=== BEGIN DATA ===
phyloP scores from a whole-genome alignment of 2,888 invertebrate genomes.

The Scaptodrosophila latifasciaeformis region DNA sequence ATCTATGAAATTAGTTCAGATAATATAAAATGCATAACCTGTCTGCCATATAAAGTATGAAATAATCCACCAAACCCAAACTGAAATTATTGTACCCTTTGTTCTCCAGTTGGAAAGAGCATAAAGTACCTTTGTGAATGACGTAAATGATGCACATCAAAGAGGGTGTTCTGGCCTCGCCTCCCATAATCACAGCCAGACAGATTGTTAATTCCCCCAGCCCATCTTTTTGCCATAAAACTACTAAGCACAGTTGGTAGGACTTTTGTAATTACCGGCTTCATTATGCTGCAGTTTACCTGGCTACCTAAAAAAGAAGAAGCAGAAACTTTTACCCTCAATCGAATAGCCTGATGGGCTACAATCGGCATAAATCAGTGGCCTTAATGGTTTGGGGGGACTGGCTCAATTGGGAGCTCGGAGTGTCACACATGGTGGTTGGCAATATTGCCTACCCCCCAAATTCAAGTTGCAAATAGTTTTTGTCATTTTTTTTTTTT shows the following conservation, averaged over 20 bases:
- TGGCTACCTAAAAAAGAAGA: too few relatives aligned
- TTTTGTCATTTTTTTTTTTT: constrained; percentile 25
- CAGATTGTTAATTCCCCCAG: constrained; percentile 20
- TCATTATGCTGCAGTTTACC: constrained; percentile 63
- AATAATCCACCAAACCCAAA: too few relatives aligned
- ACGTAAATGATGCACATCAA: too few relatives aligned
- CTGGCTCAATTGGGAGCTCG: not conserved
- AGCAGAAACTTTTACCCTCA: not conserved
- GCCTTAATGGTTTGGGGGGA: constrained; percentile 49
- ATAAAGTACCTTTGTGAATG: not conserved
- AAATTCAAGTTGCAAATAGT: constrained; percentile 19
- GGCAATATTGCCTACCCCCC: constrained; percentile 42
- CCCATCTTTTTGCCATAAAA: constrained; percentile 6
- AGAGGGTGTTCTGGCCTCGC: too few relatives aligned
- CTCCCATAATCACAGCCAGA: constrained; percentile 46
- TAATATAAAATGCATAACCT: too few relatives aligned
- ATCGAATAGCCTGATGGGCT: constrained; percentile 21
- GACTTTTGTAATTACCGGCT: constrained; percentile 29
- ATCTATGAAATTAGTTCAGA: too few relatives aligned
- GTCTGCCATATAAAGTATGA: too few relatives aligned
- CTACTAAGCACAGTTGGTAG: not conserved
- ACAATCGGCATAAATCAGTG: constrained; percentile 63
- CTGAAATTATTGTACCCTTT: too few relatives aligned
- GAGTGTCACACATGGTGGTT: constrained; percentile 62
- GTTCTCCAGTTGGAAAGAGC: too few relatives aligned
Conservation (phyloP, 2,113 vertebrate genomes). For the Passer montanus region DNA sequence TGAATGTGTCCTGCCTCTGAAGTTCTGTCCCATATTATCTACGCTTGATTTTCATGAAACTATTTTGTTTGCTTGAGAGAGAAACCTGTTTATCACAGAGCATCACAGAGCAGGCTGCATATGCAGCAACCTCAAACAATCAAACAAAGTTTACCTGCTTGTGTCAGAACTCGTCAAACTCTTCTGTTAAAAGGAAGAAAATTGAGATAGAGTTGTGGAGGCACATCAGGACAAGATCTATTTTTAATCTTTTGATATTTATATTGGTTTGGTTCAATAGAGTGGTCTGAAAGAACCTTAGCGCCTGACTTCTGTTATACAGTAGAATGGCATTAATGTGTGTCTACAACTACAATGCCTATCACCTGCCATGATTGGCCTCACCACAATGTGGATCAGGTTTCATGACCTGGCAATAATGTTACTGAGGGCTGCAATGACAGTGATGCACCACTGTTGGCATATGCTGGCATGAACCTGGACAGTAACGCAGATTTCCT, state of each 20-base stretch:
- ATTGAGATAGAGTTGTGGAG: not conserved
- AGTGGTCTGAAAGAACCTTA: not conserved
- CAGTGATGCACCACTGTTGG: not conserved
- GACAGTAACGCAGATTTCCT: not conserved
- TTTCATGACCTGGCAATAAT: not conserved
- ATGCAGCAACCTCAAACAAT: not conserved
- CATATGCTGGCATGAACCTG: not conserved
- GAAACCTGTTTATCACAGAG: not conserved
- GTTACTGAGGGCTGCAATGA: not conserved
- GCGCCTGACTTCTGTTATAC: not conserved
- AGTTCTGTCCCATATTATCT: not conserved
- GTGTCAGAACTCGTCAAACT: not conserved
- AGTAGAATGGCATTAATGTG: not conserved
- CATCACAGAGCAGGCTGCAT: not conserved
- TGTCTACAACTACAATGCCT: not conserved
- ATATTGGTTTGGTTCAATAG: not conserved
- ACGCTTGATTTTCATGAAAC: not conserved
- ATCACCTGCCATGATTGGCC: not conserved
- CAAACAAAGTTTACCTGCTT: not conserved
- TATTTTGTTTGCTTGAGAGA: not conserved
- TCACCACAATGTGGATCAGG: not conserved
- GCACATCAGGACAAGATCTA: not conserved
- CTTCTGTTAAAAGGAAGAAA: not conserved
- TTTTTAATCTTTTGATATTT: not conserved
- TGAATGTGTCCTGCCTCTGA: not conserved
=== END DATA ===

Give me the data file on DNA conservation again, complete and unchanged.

phyloP scores from a whole-genome alignment of 2,888 invertebrate genomes.

The Scaptodrosophila latifasciaeformis region DNA sequence ATCTATGAAATTAGTTCAGATAATATAAAATGCATAACCTGTCTGCCATATAAAGTATGAAATAATCCACCAAACCCAAACTGAAATTATTGTACCCTTTGTTCTCCAGTTGGAAAGAGCATAAAGTACCTTTGTGAATGACGTAAATGATGCACATCAAAGAGGGTGTTCTGGCCTCGCCTCCCATAATCACAGCCAGACAGATTGTTAATTCCCCCAGCCCATCTTTTTGCCATAAAACTACTAAGCACAGTTGGTAGGACTTTTGTAATTACCGGCTTCATTATGCTGCAGTTTACCTGGCTACCTAAAAAAGAAGAAGCAGAAACTTTTACCCTCAATCGAATAGCCTGATGGGCTACAATCGGCATAAATCAGTGGCCTTAATGGTTTGGGGGGACTGGCTCAATTGGGAGCTCGGAGTGTCACACATGGTGGTTGGCAATATTGCCTACCCCCCAAATTCAAGTTGCAAATAGTTTTTGTCATTTTTTTTTTTT shows the following conservation, averaged over 20 bases:
- TGGCTACCTAAAAAAGAAGA: too few relatives aligned
- TTTTGTCATTTTTTTTTTTT: constrained; percentile 25
- CAGATTGTTAATTCCCCCAG: constrained; percentile 20
- TCATTATGCTGCAGTTTACC: constrained; percentile 63
- AATAATCCACCAAACCCAAA: too few relatives aligned
- ACGTAAATGATGCACATCAA: too few relatives aligned
- CTGGCTCAATTGGGAGCTCG: not conserved
- AGCAGAAACTTTTACCCTCA: not conserved
- GCCTTAATGGTTTGGGGGGA: constrained; percentile 49
- ATAAAGTACCTTTGTGAATG: not conserved
- AAATTCAAGTTGCAAATAGT: constrained; percentile 19
- GGCAATATTGCCTACCCCCC: constrained; percentile 42
- CCCATCTTTTTGCCATAAAA: constrained; percentile 6
- AGAGGGTGTTCTGGCCTCGC: too few relatives aligned
- CTCCCATAATCACAGCCAGA: constrained; percentile 46
- TAATATAAAATGCATAACCT: too few relatives aligned
- ATCGAATAGCCTGATGGGCT: constrained; percentile 21
- GACTTTTGTAATTACCGGCT: constrained; percentile 29
- ATCTATGAAATTAGTTCAGA: too few relatives aligned
- GTCTGCCATATAAAGTATGA: too few relatives aligned
- CTACTAAGCACAGTTGGTAG: not conserved
- ACAATCGGCATAAATCAGTG: constrained; percentile 63
- CTGAAATTATTGTACCCTTT: too few relatives aligned
- GAGTGTCACACATGGTGGTT: constrained; percentile 62
- GTTCTCCAGTTGGAAAGAGC: too few relatives aligned
Conservation (phyloP, 2,113 vertebrate genomes). For the Passer montanus region DNA sequence TGAATGTGTCCTGCCTCTGAAGTTCTGTCCCATATTATCTACGCTTGATTTTCATGAAACTATTTTGTTTGCTTGAGAGAGAAACCTGTTTATCACAGAGCATCACAGAGCAGGCTGCATATGCAGCAACCTCAAACAATCAAACAAAGTTTACCTGCTTGTGTCAGAACTCGTCAAACTCTTCTGTTAAAAGGAAGAAAATTGAGATAGAGTTGTGGAGGCACATCAGGACAAGATCTATTTTTAATCTTTTGATATTTATATTGGTTTGGTTCAATAGAGTGGTCTGAAAGAACCTTAGCGCCTGACTTCTGTTATACAGTAGAATGGCATTAATGTGTGTCTACAACTACAATGCCTATCACCTGCCATGATTGGCCTCACCACAATGTGGATCAGGTTTCATGACCTGGCAATAATGTTACTGAGGGCTGCAATGACAGTGATGCACCACTGTTGGCATATGCTGGCATGAACCTGGACAGTAACGCAGATTTCCT, state of each 20-base stretch:
- ATTGAGATAGAGTTGTGGAG: not conserved
- AGTGGTCTGAAAGAACCTTA: not conserved
- CAGTGATGCACCACTGTTGG: not conserved
- GACAGTAACGCAGATTTCCT: not conserved
- TTTCATGACCTGGCAATAAT: not conserved
- ATGCAGCAACCTCAAACAAT: not conserved
- CATATGCTGGCATGAACCTG: not conserved
- GAAACCTGTTTATCACAGAG: not conserved
- GTTACTGAGGGCTGCAATGA: not conserved
- GCGCCTGACTTCTGTTATAC: not conserved
- AGTTCTGTCCCATATTATCT: not conserved
- GTGTCAGAACTCGTCAAACT: not conserved
- AGTAGAATGGCATTAATGTG: not conserved
- CATCACAGAGCAGGCTGCAT: not conserved
- TGTCTACAACTACAATGCCT: not conserved
- ATATTGGTTTGGTTCAATAG: not conserved
- ACGCTTGATTTTCATGAAAC: not conserved
- ATCACCTGCCATGATTGGCC: not conserved
- CAAACAAAGTTTACCTGCTT: not conserved
- TATTTTGTTTGCTTGAGAGA: not conserved
- TCACCACAATGTGGATCAGG: not conserved
- GCACATCAGGACAAGATCTA: not conserved
- CTTCTGTTAAAAGGAAGAAA: not conserved
- TTTTTAATCTTTTGATATTT: not conserved
- TGAATGTGTCCTGCCTCTGA: not conserved